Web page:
Chapter 14 | 'A bridge to nowhere'
These women don't want a bridge, and they don't want industry, so they've started a petition.
05/17/2007 3:22 PM
05/18/2007 11:25 AM
They describe themselves as "little, ordinary homeowners trying to do good." But in 2001, Sandra Marks, Jan Pittard and Jane McPherson began morphing into something more: activists.
They talked with anxious neighbors.
They began a homeowners group, the Low Falls Homeowners Association, and started a petition opposing the bridge. And 1,977 signatures later, 80 percent from Clyburn's district, they're still going strong.
McPherson, 77, has had a long love affair with the Upper Santee Swamp. It has been part of her life since the 1940s, when she began hunting duck and deer with her father at Otter Flat, Indigo Flat and Riser's Old River.
She stocks her friends' freezers with venison and wild pig, which she hunts and butchers herself. Once, in "a little putt-putt boat," she traveled the water from Columbia to Charleston, catching a 25-pound rockfish on the way.
Her best Santee fish tale involves a 40-pound catfish too big for her net. "I took out my pistol and shot her in the head, grabbed her up and put her in the boat."
McPherson stayed in "a weekend place" at Low Falls from 1976 to 1997, when she retired from medical sales, built a small red house with decks and a dock and said goodbye to Columbia.
Marks, 62, has lived in the Low Falls neighborhood since a 1996 move from Charleston. Her husband is retired from AT&T. She works at Computer Sciences Corporation (CSC) in Blythewood, "57.9 miles one way."
Pittard, 66, has lived in Low Falls since 1988. However, she and her husband bought their property in 1975, after selling 25 acres on Lake Murray. Until the couple retired they ran Best Western hotels and the Red Fox Restaurant in Columbia.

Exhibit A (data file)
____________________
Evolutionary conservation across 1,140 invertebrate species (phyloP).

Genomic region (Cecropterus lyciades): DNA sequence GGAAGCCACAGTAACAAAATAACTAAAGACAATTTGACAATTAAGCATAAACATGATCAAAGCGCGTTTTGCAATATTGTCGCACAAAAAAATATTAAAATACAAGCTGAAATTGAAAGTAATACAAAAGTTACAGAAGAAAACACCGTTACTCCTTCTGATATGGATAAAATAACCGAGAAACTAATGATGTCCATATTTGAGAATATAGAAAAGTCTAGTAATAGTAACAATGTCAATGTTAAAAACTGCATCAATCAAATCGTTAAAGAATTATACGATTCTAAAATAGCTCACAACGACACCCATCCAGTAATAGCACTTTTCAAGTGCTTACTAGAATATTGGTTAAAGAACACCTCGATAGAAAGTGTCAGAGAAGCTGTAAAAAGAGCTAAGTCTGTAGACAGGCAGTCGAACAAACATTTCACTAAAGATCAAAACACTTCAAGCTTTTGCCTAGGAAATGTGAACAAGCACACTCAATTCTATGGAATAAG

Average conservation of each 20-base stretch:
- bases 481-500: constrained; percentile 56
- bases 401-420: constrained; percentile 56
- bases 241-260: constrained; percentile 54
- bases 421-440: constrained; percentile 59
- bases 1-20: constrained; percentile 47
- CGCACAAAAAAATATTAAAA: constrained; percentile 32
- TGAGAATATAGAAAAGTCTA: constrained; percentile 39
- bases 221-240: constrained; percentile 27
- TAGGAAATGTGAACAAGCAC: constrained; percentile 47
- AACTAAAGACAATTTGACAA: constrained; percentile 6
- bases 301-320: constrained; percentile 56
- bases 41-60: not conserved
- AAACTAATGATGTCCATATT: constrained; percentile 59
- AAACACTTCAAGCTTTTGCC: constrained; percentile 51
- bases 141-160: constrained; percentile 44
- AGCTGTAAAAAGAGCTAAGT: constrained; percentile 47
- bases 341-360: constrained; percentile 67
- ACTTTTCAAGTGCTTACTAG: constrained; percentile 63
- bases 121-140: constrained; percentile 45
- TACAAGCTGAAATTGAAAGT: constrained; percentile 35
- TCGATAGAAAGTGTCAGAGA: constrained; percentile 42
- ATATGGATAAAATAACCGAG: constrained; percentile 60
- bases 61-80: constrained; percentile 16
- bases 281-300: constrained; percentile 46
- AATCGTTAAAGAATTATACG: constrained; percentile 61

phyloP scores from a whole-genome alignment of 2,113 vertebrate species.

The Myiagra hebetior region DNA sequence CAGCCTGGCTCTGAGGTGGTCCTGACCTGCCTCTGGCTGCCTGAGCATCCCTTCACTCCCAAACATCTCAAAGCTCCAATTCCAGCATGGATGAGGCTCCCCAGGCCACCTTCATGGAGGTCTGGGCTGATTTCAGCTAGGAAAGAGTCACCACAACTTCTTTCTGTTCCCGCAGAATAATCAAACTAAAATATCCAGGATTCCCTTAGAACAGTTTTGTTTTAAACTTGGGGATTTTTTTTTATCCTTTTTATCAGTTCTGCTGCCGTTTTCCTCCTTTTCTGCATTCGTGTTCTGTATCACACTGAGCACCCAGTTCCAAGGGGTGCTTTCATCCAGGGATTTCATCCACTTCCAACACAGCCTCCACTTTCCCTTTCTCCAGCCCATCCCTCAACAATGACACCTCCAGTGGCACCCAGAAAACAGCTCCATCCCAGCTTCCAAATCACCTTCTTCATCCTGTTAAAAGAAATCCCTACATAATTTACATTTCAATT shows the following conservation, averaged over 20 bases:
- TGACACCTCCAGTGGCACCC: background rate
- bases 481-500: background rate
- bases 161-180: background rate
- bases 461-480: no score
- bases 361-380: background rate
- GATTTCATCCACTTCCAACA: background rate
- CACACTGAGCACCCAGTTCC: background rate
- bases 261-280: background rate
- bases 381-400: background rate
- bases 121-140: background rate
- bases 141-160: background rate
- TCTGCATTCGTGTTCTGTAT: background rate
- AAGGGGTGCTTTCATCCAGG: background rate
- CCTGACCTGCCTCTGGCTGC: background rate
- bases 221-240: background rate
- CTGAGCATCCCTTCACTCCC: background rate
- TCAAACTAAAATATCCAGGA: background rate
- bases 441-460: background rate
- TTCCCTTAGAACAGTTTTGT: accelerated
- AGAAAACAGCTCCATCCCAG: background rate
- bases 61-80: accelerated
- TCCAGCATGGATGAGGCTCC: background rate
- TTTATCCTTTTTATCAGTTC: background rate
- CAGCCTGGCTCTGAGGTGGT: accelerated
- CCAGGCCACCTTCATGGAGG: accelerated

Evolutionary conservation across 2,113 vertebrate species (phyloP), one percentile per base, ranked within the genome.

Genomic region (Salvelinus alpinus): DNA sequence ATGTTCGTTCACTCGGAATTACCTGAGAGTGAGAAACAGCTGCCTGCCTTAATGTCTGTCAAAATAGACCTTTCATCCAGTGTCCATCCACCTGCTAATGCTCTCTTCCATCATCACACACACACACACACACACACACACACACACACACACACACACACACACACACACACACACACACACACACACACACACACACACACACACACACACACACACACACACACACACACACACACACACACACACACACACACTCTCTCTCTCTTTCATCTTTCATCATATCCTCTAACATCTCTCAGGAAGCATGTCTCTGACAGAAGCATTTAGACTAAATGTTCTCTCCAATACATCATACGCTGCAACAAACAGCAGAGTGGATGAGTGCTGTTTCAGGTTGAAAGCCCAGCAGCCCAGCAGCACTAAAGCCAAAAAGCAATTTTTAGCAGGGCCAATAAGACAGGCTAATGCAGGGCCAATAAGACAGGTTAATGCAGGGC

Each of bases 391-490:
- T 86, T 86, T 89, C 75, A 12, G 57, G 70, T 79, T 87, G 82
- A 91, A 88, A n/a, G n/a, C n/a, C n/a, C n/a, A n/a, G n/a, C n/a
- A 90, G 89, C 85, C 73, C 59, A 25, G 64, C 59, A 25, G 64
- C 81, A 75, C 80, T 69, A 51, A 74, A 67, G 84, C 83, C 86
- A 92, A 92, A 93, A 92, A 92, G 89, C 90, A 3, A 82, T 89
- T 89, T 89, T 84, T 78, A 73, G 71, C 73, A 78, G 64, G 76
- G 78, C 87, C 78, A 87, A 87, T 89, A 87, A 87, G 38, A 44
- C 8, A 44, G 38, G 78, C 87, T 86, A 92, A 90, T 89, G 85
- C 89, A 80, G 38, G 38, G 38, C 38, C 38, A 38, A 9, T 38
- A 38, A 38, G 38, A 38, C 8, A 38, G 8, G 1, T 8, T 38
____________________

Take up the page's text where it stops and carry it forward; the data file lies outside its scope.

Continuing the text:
The trio rhapsodize about fox dens in the front yard, alligators in the backyard, snakes in the boats. Marks calls their neighborhood, a stretch of small houses and manufactured homes on lots backed by docks, boats and slow water, "two blocks from heaven."
But in 2001, they feared all would be lost.
Marks heard of a DOT public meeting at Pine Grove Community Center in Lone Star to vet plans to build a bridge.
After a story in the Orangeburg paper, a neighbor challenged her: "You aren't going to let that bridge be built, are you?" Then there was the television show during which Rep. Jim Clyburn said he had 1,500 signatures in favor of a bridge, adding that those opposed were outsiders, not area residents.
"I said, 'Oh! I live here,'" recalls Marks.
"None of us knew a good reason why it should be built. So we said, 'Let's start our own petition.'"
Calls to local papers led to publicity that "set fire to people," says McPherson. She notes that as residents and commuters, "We are the people it is supposed to benefit, and we're the people who should be gleeful, but we don't want it."
Says Pittard, "A bridge would be from woods to woods." McPherson chimes in, the two singing out, "From nowhere to nowhere."
A popular refrain of opponents, the phrase riffs off a now-dead plan to build from Ketchikan, Alaska, to Gravina Island, population 50, "a bridge to nowhere."
The women say little to no traffic means a bridge would be useless and needless — and destructive. They dismiss the idea a bridge would bring jobs. "No. 1, we don't want industry. No. 2, we don't want a bridge to start with," says Marks. "No. 3, we have deep concerns about a toxic spill from Safety Kleen," which no longer operates but still contains hazardous waste.
The women get particularly agitated about a Clyburn argument that white Charlestonians got a bridge from Charleston to Mount Pleasant, but Lone Star blacks can't get a bridge to Rimini blacks.
"He says it's all about race. It makes me sick. He's trying to make it a race issue," says Marks.
"We are not politicians. We are not racists, and we're certainly not economically biased against anybody."
Says Pittard, "I cannot believe the way politics works."
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